Tag: mobile payments technology

In-store mobile payments are booming in the US

More consumers are using their mobile devices to make purchases in physical stores

In-store mobile payments are becoming more common in the United States, according to a new report from Deloitte. The report shows that more consumers are beginning to use their smartphones in stores, taking advantage of the mobile payments systems that retailers have in place. Retailers have been reporting an increase in mobile traffic in their digital channels, but more merchants are beginning to see consumers making payments with their smartphones and other devices in physical stores.

Report shows that in-store mobile transactions have grown by 18% in 2015

According to the report from Deloitte, the use of mobile payments in physical stores has grown by 18% this year. The report shows that 3% of shoppers are making in-store mobile payments every day, with 5% doing so every week. The most popular use of mobile payments among these consumers was for public parking. Consumers are also using their mobile devices to make purchases at gas stations, coffee shops, and fast food restaurants. Consumers between the ages of 25 and 34 are the leading demographic in the mobile payments sector.

Consumers still have significant security concerns regarding mobile payments

Mobile Payments - In StoreThough consumers are beginning to show more support for mobile payments, they also have significant security concerns. The report shows that these concerns are the leading reason many people do not make mobile transactions. Approximately 49% of consumers place their trust in banks and other financial institutions for the provision of the payment services they use. Companies involved in the mobile commerce space have taken note of the security concerns that consumers have, with many introducing new technology to ensure the safety of consumer information.

Retailers are embracing mobile payments in order to engage consumers

Deloitte has noted that mobile devices are becoming much more than communication tools. More consumers are beginning to rely heavily on their smartphones and tablets for commerce. With more consumers entering into the mobile commerce space, retailers are expected to show more support for mobile payments system, ensuring that they have the ability to engage mobile consumers.

Samsung swaps mobile tech chiefs in the face of struggles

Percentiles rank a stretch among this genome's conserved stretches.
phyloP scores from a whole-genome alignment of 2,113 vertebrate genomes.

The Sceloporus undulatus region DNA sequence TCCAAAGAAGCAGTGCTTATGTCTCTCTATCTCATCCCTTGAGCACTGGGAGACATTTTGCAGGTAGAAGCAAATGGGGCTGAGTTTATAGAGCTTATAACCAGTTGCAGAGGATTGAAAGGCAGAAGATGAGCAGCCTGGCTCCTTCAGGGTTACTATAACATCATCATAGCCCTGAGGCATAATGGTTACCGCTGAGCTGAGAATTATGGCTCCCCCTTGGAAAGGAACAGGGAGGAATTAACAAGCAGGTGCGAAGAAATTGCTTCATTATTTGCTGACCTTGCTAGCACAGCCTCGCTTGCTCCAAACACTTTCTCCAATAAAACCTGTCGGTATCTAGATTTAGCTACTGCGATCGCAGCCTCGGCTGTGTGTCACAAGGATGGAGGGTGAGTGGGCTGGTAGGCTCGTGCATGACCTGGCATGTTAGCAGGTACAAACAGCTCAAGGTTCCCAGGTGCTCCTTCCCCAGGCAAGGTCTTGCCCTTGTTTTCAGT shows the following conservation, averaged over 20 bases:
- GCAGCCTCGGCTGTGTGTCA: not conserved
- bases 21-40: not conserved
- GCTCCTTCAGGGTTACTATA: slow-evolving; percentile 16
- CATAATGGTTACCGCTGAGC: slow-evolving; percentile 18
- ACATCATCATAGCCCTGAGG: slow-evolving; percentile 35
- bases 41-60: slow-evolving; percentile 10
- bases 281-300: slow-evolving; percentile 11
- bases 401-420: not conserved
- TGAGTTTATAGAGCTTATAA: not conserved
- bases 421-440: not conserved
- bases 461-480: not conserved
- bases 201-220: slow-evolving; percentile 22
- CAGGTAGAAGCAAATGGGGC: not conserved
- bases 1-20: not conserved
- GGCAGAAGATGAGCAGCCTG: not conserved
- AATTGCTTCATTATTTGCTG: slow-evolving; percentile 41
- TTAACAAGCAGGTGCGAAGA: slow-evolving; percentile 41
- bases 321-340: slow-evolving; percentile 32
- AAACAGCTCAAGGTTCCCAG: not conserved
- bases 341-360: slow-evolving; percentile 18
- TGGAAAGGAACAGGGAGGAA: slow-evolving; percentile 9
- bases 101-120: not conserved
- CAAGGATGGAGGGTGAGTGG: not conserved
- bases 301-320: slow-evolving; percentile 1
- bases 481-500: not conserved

For the first time in 6 years, the consumer electronics giant has made a change in this critical position.

While Samsung has not at all seen a stoppage in its mobile tech sales, and while it continues to be one of the top smartphone manufacturers worldwide, the company has been facing some sizeable pressures on its business, particularly from competition such as Huawei and Xiaomi.

As a result, the company has changed its mobile communications president as it develops a new strategy.

This is the first time in six years that the company has changed the head of its mobile tech. This means that JK Shin, a 59 year old who has been holding that position for over half a decade, will be on his way out. He is being replaced by Dongjin Koh, who is 54 and was previously the head of mobile Research and Development for the company. He was the one at the wheel when Samsung developed Tizen, its own mobile operating system. He was also leading the way with the Samsung Pay mobile payments platform for which the company has high hopes.

This change in mobile tech leadership doesn’t mean that Shin will be stepping completely out of the company.

Samsung New Mobile Tech ChiefInstead, this is being considered as a shuffle within the company instead of one leader stepping up while another leaves altogether. Shin is exceptionally experienced as an executive within this market. He is behind the rise of Samsung’s smartphone business and at the same time, he is also the one who was in command as the more recent challenges fell into place.

For Shin, this will mean that he will be stepping out of the day-to-day mobile technology operations of the company. He will be focusing his attention on tasks of a more long-term planning nature. His goal will be to come up with a strategy that will allow the company to rebuild and rejuvenate its mobile business, which has been struggling to see the type of growth that it has experienced in the past.

It is also important to point out that mobile tech leadership wasn’t Shin’s only role in the company. He was, and remains, the co-CEO of Samsung Electronics. Clearly, this move is not being made to remove him from the company, but rather to freshen its perspective.